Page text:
All you need is a patch of sand and a vast, salty ocean. Most surfers are well aware that it’s a dangerous activity, but the feeling of freedom outweighs their biggest fears among the waves. And more than that, accomplished surfers come to the beach prepared to give themselves and their companions emergency medical treatment. Do you have your friend’s backs? Address life-threatening injuries the right way by bringing along a comprehensive first aid kit.
Blood Loss: A Major Cause of Death by Misadventure
There may be little someone who isn’t a medical professional can do about severe trauma to the central nervous system. That’s why such trauma is the leading cause of death among patients who die either before or within 24 hours of arriving at the hospital.
But right behind this trauma is blood loss, or hemorrhage. Blood loss accounts for more than 35% of pre-hospital deaths, as well as nearly half of deaths which occur within the 24-hour window following admittance.
One reason blood loss takes people so quickly (one can die in under five minutes) is because it can set off a range of other complications. The first is that the injured party goes into shock, and blood flow and breathing are quickly impacted. There may also be an immune response to the injury, which can impact organ health and function.
The bottom line is that in the case of blood loss, you don’t have time to waste waiting around for emergency services. Make the call, but in the meantime, treat wounds the only real way you can – with compression.
This tip stands out because too many surfers overlook one item they need in their first aid kit: a tourniquet. That’s often because they assume they can use a length of cord, or a t-shirt. But these aren’t effective, and frequently fail to provide the compression necessary. Check out products like OMNA tourniquets, which are designed and tested specifically to slow blood loss.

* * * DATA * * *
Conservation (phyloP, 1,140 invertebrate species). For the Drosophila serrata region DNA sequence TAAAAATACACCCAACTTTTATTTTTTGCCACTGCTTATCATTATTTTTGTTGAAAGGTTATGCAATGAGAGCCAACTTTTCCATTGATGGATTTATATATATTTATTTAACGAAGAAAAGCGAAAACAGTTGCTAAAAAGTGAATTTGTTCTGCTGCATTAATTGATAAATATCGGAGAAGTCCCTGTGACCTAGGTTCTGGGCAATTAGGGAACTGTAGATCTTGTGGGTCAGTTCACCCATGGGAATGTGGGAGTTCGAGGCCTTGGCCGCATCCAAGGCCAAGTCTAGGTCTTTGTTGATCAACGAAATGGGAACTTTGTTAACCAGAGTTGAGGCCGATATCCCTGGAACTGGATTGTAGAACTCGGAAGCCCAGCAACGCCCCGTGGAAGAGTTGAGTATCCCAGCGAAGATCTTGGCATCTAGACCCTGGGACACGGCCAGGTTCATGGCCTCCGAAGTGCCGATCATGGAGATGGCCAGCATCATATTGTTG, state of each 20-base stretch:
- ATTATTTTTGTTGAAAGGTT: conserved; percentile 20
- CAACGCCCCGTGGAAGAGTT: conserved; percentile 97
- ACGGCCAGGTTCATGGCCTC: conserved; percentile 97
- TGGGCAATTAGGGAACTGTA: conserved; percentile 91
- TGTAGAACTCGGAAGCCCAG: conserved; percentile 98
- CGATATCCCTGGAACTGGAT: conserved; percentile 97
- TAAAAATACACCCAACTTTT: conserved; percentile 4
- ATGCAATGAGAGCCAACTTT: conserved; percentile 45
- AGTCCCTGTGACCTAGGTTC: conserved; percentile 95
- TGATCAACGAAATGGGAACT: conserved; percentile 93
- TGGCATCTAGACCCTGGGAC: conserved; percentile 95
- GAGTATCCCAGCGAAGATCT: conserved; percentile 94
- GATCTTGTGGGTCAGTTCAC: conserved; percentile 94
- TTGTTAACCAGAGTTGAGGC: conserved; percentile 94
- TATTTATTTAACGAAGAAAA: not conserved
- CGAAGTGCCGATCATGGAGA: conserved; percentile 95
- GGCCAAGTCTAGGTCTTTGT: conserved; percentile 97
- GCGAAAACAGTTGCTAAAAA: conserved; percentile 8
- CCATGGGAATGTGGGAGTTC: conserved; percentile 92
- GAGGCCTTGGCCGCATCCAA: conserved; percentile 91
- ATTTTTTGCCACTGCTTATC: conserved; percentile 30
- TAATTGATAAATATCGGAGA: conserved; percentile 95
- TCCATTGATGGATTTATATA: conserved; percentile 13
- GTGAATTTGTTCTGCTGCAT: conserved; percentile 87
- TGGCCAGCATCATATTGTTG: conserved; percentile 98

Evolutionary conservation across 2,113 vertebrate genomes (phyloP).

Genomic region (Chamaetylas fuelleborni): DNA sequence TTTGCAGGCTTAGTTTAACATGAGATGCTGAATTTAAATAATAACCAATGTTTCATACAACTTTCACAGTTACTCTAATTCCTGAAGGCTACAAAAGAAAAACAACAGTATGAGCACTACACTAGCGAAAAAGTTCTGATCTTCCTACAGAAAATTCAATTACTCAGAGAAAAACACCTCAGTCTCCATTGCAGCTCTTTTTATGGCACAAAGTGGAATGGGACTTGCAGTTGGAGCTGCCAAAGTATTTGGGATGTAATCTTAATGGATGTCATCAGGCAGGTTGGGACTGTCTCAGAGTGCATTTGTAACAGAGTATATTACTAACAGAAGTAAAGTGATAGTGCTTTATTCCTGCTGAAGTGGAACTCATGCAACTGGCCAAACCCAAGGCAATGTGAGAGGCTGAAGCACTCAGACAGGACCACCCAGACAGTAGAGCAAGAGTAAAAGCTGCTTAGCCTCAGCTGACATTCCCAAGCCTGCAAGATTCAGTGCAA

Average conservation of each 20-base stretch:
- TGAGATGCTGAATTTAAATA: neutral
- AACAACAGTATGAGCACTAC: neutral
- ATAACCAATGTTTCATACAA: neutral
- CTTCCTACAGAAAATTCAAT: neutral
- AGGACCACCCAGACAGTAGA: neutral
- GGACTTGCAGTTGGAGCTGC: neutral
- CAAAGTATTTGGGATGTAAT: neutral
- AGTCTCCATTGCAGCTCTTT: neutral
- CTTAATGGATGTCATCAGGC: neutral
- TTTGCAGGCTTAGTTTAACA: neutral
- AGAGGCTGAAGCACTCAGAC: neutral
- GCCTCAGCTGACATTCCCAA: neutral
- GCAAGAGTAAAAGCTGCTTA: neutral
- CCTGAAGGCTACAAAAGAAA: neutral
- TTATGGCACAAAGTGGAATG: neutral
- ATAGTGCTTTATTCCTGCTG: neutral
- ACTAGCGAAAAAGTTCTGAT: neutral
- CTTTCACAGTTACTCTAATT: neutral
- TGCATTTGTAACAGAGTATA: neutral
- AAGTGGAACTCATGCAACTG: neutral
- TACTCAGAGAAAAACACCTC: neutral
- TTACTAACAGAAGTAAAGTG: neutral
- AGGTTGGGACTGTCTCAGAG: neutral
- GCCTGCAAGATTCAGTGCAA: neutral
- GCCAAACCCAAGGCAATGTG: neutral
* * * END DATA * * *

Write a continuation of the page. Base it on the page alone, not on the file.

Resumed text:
Complete Your Kit
While the tourniquet is especially important, be sure to tote along all of your other, more obvious essentials. We all know that some of the best surfing is available in more remote locations where help may be further away than ideal.
Fully stock your kit with:
- Extra sunblock
- Latex gloves
- Sterile saline
- Antiseptic, liquid and ointment
- Bandages, including butterfly
- Safety pins
- OTC pain relievers
- Splints and/or compression bandages
In addition, keep your CPR certification up to date. Performing CPR on someone right away can triple their chances of surviving their injury. If you’re surfing with less experienced riders, do what you can to share tips with them about how to handle their board as a wave approaches, rip currents, and more.
You don’t have to treat surfing as a serious occupation, where the fun becomes a long exercise in proper safety. But surfing is often about foresight, and worrying about preparedness for injuries before you head out can prevent a day at the beach from becoming one of the worst days of your life.